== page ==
Data center facilities pro

Apr 21 2009   2:58PM GMT

Redefining a “green” data center

Mark Fontecchio Mark Fontecchio Profile: Mark Fontecchio

It is all well and good to talk about building green data centers here in the United States, but what is happening overseas?

Though some of the video teleconference at The Uptime Institute’s show last week was dull, there were some interesting insights into how different parts of the world run their data centers. The video conference had participants in New York, San Francisco, Italy, and South Africa, among other places. When talking about data center energy efficiency, the folks in South Africa had some interesting things to say.

Some countries in Africa have unreliable power grids. Nigeria is one nation that sticks out, and one mentioned during the conference. And so in Nigeria, many data centers are running 24 hours a day, 7 days a week, on diesel generators. That’s right: diesel generators. It’s the only way they can guarantee uptime. Talk about running up your carbon footprint.

As the guy from South Africa said, “it goes totally against the green movement we’re talking about.”

But Robert Aldrich, the senior manager of the efficiency assurance program at Cisco, said it just opens up other opportunities for electricity generation. Solar power, for example, becomes a much more attractive option for Nigerian data centers.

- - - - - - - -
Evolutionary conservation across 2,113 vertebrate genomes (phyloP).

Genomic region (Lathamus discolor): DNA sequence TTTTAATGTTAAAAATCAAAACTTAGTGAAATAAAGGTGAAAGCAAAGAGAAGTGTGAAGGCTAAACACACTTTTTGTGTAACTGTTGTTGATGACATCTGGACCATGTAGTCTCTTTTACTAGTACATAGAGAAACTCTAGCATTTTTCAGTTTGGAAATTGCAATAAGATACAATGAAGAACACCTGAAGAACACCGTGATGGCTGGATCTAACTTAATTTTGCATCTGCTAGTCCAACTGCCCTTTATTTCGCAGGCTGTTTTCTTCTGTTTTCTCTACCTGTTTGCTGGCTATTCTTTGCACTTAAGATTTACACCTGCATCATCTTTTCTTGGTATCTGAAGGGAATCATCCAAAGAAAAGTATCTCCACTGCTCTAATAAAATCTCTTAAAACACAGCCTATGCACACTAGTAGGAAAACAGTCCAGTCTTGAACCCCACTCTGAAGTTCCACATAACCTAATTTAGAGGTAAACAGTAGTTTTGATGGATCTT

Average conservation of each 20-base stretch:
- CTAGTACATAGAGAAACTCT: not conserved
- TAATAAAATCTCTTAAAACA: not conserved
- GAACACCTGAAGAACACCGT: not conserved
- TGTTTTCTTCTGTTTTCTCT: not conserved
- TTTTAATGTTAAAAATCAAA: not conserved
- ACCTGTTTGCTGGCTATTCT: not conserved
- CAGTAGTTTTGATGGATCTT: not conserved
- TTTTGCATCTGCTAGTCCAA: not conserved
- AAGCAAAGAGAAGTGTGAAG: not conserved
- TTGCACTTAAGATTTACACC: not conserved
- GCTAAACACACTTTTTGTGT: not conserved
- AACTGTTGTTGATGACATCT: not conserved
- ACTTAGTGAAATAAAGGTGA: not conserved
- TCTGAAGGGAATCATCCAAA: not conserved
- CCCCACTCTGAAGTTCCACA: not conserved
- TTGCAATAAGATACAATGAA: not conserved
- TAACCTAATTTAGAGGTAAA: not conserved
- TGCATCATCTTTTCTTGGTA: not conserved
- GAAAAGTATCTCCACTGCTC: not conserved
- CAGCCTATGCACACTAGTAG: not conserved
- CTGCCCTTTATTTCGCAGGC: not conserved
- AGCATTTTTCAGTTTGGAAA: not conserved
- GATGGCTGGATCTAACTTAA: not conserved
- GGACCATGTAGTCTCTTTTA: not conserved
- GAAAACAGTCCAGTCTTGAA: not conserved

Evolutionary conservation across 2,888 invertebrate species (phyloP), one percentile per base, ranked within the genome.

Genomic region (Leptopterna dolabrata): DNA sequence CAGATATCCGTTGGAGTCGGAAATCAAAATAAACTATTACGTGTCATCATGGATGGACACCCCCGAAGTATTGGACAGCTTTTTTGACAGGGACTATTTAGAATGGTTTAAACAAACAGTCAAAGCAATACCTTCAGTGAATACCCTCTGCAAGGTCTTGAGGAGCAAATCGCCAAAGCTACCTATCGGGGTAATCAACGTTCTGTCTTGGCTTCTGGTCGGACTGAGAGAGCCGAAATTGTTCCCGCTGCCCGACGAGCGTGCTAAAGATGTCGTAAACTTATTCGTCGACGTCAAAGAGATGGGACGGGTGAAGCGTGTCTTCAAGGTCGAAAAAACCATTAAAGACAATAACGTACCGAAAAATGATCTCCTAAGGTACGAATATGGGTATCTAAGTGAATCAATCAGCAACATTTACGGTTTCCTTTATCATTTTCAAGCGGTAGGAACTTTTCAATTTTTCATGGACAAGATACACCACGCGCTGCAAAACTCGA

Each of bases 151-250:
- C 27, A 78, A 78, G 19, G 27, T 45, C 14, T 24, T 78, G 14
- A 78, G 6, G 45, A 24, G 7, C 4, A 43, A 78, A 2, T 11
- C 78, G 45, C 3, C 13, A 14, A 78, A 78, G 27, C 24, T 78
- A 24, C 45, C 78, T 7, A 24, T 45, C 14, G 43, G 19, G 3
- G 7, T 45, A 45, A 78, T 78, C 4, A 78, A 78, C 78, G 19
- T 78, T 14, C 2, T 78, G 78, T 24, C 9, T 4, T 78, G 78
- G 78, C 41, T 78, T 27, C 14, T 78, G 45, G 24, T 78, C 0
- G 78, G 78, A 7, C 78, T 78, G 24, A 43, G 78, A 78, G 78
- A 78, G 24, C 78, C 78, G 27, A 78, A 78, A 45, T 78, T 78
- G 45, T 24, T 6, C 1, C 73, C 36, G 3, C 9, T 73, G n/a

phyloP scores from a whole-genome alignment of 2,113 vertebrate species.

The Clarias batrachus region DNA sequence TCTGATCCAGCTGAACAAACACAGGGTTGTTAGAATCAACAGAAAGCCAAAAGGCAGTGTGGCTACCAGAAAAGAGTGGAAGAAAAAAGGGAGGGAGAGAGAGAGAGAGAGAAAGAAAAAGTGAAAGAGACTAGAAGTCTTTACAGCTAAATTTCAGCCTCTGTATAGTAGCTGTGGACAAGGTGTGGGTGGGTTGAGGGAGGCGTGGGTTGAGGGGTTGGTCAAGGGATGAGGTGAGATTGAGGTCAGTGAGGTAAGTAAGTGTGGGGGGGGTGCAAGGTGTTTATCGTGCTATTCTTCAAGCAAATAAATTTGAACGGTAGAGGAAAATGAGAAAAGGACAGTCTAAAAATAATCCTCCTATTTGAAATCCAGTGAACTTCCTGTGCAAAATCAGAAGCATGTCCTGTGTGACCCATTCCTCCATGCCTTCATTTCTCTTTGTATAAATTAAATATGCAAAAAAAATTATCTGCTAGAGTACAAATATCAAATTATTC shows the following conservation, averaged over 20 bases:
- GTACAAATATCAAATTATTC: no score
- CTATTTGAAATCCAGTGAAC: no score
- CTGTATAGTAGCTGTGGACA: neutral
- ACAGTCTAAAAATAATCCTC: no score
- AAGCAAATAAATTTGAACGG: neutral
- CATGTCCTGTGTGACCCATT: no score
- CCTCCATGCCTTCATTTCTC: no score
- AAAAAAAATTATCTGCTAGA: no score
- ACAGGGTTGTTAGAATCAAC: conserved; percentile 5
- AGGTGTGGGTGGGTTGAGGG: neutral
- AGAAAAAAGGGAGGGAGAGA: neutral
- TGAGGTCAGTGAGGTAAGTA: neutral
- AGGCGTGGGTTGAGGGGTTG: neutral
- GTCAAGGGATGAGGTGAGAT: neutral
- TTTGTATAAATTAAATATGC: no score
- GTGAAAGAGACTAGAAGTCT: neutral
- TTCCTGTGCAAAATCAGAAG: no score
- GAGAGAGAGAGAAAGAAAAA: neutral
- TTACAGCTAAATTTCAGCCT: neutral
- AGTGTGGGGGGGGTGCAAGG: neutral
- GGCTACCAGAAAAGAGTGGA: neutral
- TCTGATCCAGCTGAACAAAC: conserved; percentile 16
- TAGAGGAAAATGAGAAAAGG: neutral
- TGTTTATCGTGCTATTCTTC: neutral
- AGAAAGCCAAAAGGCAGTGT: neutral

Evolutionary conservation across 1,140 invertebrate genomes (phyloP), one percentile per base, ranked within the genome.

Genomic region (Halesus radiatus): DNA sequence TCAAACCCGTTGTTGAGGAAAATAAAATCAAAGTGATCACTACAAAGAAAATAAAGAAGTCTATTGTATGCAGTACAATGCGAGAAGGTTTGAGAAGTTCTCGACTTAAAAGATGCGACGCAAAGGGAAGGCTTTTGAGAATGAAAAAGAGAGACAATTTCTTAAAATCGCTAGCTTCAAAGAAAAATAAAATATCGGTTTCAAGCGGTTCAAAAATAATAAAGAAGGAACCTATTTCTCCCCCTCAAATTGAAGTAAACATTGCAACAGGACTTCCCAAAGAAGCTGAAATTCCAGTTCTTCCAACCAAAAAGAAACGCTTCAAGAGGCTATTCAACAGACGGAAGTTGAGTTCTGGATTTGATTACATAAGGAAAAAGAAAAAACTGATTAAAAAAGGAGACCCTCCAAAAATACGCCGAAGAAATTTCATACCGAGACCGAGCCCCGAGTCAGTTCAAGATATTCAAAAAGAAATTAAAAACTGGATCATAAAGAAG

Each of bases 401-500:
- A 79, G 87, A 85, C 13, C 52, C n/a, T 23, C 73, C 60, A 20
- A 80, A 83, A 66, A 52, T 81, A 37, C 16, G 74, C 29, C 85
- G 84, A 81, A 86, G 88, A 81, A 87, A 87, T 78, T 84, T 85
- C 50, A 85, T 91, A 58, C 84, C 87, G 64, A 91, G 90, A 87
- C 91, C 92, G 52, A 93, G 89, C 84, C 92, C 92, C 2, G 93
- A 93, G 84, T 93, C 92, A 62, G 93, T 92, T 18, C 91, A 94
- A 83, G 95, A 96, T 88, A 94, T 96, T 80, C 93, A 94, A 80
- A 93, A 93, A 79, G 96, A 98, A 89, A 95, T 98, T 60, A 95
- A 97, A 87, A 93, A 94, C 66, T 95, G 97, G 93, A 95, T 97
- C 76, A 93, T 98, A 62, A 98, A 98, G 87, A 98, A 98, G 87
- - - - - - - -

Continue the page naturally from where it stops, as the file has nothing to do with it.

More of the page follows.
2  Comments on this Post

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  • Itknowledge
    I came across this webcast "How Green Data Ceners can Pay For Themselves" This webcast discusses how IBM Green IT solutions can cut energy costs, generate extra savings and justify return on investment for an organization. It details the story of Bryant University and highlights how they have reduced energy consumption by deploying energy efficient solutions and practices.
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  • Zeekayinfo3
    I just came back from Japan. Regarding this subject, Japan just created two DC related organization called Japan Data Center Council (JDCC) and ASPIC. Their current focus is to re-define the tiering of data centers to tailor to Japan's reliable infrastructure. This means no redundant incoming power lines or generators (because the power supply reliability is so good) for tier-3 or tier-4 type data centers. Yes, if everything works fine, you do not need any redundancy and your data center must be very green. If interested, take a look at my posts at
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